The couple purchased the eatery and bowling alley last September and acquired the bar in October of last year. The name changes came shortly after the purchase, with Patti naming the bar Pair-A-Dice South after the Pair-A-Dice bar in Arnolds Park that she has owned for eight years.
The restaurant has seen a facelift since the new owners have arrived. The booths that ran down the center of the restaurant are now gone and tables have been added. Mesner has also redecorated, renovated the women's bathroom, put in new wiring, new ceiling, added a new waitress station and painted.
"The learning experience of it has been fun," Patti said. "The people of this town have been great."
Along with the interior facelift, Mesner's also changed up their menu. On Tuesday night's a customer can come in to enjoy pan fried chicken or order off of their new menu any night of the week. Sandwiches, steaks, fish, broasted chicken and an assortment of appetizers are found on the new menu along with an entirely separate menu for breakfast.
"We open at 5:30 a.m. Tuesday through Sunday," she said. "And we usually have a good breakfast crowd."
On Sunday the restaurant also serves a brunch with traditional favorites such as biscuits and gravy, sausage patties, bacon, chicken, pork, beef, potatoes and a full salad bar.
Thunder Lanes Bowling Alley will be reopening again this September. After the Mesner's purchased the alley last fall they replaced the carpet upstairs and down stairs and fixed the bathrooms. They also fixed the ball machines and added a bar to the alley. Thunder Lanes bowling charge is $3 per game per person plus shoes. The alley plans to hold open bowling this fall on Sunday's plus Thunder Lanes will be holding their regular bowling leagues this fall.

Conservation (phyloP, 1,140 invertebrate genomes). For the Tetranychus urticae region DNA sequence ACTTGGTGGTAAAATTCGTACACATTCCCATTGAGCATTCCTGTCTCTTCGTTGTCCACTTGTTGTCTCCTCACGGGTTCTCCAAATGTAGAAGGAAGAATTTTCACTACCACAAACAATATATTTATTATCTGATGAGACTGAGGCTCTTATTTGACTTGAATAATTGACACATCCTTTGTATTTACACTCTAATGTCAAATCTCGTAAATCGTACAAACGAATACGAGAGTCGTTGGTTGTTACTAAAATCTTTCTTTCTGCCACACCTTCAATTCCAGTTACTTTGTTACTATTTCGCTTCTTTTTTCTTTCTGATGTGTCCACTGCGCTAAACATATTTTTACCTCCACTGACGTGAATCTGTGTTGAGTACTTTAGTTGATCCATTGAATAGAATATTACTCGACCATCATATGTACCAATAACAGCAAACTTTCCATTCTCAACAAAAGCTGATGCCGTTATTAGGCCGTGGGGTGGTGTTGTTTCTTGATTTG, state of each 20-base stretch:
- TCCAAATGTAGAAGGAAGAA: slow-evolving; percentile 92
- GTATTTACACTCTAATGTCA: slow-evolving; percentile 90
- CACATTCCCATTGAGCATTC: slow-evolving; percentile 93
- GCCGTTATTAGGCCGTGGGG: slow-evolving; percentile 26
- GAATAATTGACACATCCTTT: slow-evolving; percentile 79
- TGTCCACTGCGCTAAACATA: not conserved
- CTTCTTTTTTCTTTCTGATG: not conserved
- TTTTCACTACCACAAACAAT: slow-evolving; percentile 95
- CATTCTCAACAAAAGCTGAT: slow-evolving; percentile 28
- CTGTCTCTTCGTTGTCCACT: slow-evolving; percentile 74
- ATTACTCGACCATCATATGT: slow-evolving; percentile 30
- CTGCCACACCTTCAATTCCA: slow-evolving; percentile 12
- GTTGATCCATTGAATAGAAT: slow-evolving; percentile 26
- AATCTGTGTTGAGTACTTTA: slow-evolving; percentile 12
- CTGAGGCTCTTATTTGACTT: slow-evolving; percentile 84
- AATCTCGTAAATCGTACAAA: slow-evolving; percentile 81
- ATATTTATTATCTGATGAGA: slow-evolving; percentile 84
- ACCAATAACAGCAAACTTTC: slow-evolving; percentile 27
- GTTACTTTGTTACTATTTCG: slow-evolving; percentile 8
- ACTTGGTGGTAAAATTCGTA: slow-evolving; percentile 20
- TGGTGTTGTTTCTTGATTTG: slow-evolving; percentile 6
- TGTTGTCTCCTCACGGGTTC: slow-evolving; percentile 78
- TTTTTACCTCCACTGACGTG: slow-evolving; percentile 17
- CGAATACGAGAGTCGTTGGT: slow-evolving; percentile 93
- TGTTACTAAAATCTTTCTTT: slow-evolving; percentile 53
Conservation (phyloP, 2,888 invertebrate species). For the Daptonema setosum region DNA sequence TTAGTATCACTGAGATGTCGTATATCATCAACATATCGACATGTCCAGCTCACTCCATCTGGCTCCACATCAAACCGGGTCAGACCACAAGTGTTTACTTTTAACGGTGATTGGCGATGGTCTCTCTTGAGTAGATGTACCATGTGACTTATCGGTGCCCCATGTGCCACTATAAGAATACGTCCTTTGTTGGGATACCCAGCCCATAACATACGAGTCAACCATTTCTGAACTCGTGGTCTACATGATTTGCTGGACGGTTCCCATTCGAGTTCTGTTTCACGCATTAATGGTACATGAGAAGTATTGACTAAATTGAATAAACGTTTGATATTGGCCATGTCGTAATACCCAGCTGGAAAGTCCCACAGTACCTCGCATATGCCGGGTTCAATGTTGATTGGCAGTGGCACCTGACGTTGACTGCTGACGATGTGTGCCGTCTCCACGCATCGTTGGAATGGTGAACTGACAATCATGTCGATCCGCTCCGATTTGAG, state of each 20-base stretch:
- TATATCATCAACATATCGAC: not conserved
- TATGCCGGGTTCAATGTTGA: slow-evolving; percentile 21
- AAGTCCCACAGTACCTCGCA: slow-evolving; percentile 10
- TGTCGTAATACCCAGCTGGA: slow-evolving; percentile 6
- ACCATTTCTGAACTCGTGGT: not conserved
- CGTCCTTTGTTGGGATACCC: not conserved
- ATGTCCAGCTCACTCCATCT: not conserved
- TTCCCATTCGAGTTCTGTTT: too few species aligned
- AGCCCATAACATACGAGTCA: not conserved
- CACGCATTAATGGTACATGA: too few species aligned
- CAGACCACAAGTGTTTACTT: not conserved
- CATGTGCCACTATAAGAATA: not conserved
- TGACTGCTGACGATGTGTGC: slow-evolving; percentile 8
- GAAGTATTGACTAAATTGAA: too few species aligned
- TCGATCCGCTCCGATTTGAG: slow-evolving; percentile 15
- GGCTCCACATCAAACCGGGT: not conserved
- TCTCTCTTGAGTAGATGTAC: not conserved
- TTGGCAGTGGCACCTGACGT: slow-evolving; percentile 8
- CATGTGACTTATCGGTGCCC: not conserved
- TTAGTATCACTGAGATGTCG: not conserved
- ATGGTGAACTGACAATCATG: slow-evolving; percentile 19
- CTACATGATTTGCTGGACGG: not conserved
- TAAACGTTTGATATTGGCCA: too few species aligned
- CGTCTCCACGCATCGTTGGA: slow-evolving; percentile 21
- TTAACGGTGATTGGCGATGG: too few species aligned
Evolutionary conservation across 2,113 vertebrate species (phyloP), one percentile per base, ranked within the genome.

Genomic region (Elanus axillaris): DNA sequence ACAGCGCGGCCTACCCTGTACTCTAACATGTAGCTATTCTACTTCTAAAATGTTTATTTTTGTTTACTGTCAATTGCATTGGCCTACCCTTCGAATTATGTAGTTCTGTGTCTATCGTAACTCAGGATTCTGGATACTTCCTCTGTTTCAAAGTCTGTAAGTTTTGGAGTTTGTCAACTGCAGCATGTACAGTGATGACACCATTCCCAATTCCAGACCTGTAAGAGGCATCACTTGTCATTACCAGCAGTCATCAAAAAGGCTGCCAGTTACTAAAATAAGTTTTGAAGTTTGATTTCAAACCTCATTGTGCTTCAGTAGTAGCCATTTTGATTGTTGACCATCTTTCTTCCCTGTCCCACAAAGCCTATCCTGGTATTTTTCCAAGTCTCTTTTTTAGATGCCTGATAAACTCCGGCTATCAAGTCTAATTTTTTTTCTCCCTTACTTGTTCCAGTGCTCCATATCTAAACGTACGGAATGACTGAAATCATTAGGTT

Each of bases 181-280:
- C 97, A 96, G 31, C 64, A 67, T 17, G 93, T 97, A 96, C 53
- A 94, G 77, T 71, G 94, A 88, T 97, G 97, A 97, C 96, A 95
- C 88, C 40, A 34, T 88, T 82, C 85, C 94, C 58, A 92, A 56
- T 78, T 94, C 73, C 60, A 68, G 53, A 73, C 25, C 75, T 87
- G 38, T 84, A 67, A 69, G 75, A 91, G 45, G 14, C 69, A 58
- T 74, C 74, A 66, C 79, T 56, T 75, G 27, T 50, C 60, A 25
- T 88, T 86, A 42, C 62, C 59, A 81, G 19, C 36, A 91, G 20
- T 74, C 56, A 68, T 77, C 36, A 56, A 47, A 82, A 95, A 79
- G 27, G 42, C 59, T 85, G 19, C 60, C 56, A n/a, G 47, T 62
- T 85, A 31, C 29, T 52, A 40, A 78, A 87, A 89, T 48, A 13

"I'm anxious to have all my fun bowlers back," Patti said.
As for Pair-A-Dice South, it's open from 10 a.m. to 2 a.m. everyday but Sunday for customers to come in and enjoy. The local bar recently held a fundraiser to help rescue and treat Collie dogs that have been abused. Mesner's held a roasted/smoked meat cook off on Saturday, Aug. 22 and opened the doors to the public to come and eat.
"It's a great set-up for things like that," she said. "We do a lot of benefits here."
This photo shows that the inside of Mesner's Eatery has had a facelift over the last year, with a coat of new paint, new decorations, waitress station, bathrooms, and the removal of the booths from down the center of the restaurant.
Celebrating one year-
Patti Mesner is the proud owner of Mesner's Eatery, Thunder Alley Bowling and Pair-A-Dice bar in downtown Paullina. Mesner will be celebrating her one year anniversary with the three businesses this fall
Bowling to be back soon-
Thunder Alley Bowling Lanes will reopen again this fall for league. Owner Patti Mesner is also hoping to add a Sunday open bowl time for people to come and enjoy a game of bowling.